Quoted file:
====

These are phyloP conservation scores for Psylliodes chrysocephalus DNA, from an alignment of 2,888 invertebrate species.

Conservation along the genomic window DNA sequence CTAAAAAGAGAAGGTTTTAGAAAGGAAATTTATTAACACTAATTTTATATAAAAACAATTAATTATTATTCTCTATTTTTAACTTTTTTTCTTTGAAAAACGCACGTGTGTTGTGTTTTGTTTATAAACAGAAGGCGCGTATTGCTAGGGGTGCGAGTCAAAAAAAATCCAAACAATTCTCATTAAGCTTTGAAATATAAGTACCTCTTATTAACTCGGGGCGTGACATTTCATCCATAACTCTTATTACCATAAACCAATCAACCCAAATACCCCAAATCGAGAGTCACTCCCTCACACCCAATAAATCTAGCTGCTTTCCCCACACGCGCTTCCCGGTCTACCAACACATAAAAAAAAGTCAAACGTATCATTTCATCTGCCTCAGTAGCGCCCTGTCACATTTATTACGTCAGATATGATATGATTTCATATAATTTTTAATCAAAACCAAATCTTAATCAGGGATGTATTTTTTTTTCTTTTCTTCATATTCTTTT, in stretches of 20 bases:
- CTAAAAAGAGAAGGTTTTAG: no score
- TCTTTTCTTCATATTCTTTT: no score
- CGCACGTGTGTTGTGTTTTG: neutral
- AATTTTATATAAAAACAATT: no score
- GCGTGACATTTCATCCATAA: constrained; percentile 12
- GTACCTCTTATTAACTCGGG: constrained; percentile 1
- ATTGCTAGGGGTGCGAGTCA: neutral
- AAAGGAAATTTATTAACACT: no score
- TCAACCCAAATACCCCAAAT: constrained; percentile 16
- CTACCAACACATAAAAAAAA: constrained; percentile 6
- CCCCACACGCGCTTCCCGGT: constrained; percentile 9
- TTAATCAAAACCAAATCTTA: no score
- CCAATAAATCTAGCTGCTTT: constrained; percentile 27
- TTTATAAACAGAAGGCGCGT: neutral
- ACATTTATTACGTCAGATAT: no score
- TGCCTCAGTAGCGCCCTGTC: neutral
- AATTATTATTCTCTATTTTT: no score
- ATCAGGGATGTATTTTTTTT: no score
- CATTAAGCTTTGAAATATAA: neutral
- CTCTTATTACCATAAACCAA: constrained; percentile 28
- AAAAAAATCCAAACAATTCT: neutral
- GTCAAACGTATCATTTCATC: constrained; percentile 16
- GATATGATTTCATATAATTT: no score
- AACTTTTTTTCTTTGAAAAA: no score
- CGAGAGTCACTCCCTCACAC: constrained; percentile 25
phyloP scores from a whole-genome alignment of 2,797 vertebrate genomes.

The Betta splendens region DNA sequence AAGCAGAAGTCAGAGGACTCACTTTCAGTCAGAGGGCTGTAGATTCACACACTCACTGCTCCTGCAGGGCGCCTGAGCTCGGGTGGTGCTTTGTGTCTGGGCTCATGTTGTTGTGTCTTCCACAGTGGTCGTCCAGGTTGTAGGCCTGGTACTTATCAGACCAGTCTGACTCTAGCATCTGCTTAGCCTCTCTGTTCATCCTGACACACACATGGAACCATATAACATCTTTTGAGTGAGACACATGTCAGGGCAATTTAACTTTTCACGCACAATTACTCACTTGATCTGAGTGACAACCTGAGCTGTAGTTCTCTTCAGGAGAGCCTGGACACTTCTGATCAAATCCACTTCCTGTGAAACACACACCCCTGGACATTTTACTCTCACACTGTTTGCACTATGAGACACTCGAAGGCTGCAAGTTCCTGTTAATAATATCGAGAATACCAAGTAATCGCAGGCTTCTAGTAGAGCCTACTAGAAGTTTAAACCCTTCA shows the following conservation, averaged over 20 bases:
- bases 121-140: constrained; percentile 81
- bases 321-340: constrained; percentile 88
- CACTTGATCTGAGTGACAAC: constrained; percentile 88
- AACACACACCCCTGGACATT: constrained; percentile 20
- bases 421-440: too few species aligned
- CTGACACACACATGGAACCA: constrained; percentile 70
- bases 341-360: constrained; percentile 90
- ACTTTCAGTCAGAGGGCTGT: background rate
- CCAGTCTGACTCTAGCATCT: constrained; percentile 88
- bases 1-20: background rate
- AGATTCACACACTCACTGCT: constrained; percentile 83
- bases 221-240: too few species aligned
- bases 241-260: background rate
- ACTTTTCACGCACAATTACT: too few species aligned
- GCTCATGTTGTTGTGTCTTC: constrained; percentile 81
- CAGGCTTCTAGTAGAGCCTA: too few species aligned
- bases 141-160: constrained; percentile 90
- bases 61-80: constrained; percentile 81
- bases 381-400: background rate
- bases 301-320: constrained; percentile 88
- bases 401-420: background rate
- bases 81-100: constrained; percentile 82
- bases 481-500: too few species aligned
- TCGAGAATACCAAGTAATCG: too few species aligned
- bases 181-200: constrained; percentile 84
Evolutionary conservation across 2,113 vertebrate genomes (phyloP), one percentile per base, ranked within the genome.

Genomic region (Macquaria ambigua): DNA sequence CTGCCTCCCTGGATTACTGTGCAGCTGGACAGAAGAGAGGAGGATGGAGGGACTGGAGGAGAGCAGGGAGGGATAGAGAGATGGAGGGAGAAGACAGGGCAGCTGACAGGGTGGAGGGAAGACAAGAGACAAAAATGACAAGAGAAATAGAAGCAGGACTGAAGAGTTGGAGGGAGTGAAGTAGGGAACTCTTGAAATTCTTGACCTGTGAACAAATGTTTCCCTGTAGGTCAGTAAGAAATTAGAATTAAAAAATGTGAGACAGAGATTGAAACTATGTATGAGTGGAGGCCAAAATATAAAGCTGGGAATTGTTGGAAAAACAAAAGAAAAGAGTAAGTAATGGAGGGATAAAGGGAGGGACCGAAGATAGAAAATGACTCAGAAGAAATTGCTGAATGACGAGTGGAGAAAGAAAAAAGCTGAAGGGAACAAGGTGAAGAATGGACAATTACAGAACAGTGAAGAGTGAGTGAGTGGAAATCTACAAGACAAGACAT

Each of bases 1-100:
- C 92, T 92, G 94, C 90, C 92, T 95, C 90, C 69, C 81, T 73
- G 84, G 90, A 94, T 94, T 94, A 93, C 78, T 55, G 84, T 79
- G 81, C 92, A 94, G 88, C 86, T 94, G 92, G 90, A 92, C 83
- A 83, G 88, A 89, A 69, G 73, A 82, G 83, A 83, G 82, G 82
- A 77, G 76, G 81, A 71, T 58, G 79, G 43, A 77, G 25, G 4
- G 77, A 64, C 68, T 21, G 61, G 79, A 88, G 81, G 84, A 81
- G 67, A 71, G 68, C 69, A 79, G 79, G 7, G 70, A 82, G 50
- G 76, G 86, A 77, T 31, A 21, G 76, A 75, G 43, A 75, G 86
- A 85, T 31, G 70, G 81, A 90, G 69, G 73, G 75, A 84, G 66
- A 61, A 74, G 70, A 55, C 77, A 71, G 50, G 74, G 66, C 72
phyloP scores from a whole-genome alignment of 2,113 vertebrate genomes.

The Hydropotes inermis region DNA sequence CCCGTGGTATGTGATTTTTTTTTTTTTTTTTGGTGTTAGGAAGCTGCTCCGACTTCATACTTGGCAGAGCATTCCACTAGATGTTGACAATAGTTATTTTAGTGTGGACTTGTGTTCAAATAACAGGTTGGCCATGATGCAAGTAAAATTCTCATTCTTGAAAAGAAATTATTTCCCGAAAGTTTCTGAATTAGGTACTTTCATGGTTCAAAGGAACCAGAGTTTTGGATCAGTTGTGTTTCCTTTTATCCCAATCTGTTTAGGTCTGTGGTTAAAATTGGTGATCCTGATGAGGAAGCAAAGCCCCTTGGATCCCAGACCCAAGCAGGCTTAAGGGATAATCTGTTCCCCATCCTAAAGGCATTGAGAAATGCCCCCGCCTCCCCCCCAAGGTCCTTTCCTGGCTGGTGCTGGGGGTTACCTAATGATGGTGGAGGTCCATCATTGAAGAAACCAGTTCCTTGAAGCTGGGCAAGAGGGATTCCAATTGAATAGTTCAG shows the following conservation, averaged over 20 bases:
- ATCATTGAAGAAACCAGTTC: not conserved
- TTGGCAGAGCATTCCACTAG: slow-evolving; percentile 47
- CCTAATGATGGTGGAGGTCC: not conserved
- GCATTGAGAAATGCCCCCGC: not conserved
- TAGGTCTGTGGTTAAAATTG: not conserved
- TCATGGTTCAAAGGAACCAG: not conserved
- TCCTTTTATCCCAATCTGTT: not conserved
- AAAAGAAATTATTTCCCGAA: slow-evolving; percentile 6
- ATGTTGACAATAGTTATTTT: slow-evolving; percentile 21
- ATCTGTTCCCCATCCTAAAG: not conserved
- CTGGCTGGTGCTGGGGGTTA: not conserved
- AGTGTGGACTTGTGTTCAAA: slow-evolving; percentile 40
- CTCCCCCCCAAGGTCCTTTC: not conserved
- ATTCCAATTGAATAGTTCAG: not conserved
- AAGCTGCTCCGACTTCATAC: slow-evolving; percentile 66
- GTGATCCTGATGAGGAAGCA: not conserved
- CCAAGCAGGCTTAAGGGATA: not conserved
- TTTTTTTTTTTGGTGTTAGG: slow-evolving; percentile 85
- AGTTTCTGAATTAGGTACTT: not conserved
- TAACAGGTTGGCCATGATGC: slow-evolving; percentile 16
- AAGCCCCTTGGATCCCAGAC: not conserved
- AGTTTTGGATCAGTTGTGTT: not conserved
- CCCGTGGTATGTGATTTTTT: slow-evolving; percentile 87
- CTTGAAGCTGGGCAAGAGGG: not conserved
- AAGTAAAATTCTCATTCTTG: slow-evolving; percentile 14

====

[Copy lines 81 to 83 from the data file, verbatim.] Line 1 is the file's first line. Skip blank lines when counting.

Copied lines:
- AGTGTGGACTTGTGTTCAAA: slow-evolving; percentile 40
- CTCCCCCCCAAGGTCCTTTC: not conserved
- ATTCCAATTGAATAGTTCAG: not conserved